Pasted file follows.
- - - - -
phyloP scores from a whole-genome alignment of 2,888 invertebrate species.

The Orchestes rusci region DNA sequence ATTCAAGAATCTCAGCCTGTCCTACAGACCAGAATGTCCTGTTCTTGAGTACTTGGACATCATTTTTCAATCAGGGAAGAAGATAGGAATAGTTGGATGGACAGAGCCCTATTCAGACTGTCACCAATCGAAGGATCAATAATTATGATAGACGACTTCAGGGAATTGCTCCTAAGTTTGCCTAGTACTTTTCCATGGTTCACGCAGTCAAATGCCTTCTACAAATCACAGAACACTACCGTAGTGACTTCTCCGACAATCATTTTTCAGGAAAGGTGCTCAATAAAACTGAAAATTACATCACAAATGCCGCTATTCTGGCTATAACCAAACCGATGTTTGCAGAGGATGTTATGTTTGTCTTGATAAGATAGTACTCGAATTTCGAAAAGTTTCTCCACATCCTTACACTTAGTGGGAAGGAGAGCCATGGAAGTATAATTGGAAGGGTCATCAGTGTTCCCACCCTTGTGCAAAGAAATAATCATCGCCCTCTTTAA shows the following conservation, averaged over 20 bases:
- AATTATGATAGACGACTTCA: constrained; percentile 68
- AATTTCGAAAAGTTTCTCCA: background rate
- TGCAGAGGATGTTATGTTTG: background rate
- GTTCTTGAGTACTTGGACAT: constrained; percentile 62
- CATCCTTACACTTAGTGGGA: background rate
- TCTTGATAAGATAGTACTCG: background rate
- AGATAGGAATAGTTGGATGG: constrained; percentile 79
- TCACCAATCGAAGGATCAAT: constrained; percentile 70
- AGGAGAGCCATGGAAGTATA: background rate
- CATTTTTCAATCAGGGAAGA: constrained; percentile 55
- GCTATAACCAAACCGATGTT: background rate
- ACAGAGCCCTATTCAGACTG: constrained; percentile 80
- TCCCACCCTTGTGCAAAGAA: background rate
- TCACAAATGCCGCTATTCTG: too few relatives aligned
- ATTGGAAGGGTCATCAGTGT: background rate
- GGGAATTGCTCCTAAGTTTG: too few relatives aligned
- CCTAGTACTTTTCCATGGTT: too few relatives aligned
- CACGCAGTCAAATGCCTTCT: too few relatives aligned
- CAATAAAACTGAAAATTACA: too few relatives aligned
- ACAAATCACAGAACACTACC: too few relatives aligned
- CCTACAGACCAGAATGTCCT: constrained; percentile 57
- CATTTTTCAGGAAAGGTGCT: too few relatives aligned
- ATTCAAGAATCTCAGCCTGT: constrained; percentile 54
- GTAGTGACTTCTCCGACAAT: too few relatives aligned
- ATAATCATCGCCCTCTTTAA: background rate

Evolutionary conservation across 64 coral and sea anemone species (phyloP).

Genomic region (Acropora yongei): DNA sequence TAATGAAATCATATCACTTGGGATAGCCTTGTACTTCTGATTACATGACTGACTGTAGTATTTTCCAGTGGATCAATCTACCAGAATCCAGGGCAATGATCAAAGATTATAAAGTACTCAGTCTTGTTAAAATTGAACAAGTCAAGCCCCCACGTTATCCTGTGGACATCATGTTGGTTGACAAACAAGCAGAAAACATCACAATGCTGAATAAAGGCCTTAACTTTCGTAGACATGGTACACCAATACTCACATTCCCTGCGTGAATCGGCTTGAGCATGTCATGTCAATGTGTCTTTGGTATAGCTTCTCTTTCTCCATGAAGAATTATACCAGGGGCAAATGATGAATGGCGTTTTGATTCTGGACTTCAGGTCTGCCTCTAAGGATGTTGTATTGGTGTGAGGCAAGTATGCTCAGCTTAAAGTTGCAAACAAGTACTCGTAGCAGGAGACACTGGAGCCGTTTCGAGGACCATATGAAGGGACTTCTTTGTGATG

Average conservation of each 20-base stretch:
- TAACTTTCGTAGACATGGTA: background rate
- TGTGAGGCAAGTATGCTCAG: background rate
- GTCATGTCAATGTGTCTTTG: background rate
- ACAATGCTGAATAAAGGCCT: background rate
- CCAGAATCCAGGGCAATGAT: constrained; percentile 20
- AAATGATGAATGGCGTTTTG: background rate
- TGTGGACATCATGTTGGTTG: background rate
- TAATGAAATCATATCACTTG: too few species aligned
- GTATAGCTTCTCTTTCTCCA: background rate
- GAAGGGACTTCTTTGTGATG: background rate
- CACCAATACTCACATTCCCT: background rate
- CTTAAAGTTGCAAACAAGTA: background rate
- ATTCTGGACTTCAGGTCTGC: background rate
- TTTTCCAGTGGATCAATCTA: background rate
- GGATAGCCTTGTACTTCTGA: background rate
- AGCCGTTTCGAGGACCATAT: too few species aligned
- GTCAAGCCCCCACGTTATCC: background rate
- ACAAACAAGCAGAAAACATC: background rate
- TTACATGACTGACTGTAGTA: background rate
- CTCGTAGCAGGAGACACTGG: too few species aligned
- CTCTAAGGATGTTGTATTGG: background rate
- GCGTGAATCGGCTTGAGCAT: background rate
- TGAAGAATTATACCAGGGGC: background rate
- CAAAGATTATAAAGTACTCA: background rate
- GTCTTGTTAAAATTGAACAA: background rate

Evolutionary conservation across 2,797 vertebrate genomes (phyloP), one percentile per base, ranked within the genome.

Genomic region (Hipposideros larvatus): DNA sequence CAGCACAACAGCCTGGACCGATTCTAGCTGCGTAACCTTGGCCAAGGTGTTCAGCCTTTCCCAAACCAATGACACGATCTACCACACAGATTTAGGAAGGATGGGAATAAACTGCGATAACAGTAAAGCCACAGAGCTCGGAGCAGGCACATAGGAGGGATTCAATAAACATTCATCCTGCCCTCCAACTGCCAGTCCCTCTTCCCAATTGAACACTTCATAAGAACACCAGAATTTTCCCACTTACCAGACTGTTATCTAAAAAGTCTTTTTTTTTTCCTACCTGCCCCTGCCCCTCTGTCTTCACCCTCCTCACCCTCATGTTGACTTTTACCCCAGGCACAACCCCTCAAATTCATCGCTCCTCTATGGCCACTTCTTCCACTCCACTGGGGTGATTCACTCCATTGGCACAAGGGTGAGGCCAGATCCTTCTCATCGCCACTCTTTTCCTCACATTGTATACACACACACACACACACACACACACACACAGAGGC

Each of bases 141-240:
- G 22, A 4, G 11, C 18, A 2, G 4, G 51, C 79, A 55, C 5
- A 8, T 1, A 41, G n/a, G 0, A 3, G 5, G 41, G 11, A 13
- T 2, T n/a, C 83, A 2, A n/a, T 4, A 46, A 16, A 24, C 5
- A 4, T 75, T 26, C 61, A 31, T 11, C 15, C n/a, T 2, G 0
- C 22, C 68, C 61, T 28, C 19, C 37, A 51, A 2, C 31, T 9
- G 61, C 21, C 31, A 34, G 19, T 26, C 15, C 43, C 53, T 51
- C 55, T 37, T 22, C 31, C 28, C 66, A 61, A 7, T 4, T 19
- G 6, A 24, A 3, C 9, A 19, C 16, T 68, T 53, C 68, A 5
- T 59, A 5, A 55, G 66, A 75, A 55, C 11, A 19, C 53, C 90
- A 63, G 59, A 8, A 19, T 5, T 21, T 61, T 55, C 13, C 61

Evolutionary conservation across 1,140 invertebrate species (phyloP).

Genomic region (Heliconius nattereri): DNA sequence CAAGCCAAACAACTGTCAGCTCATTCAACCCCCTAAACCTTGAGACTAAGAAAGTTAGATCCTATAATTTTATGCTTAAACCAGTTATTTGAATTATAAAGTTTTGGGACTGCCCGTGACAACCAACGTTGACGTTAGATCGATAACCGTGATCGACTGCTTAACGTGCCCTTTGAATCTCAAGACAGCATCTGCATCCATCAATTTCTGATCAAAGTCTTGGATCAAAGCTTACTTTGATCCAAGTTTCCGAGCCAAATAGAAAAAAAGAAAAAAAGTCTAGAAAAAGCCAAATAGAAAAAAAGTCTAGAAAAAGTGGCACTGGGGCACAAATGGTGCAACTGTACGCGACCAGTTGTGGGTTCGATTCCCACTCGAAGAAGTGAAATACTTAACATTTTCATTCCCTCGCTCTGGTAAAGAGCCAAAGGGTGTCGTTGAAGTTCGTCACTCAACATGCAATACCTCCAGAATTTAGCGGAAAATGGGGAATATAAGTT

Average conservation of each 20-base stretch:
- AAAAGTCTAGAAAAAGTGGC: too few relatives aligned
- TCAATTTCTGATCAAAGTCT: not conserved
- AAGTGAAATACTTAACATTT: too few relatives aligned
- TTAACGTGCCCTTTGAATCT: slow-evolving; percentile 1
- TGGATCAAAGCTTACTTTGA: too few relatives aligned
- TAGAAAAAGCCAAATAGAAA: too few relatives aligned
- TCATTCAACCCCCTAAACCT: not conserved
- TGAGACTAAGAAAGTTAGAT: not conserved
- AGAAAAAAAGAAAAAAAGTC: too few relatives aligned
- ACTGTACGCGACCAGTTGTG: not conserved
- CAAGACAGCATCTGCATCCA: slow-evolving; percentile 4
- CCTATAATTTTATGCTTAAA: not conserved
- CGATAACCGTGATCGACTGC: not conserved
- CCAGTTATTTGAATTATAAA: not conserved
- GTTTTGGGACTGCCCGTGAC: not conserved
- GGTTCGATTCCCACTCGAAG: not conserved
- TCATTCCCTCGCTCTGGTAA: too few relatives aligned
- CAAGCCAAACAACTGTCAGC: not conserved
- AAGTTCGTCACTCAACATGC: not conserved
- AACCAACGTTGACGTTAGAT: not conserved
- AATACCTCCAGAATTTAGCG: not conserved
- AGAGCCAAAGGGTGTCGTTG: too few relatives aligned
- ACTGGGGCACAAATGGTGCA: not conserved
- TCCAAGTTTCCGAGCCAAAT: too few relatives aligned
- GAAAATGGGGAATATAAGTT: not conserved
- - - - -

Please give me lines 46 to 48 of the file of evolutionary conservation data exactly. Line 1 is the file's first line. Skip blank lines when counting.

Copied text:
- AGCCGTTTCGAGGACCATAT: too few species aligned
- GTCAAGCCCCCACGTTATCC: background rate
- ACAAACAAGCAGAAAACATC: background rate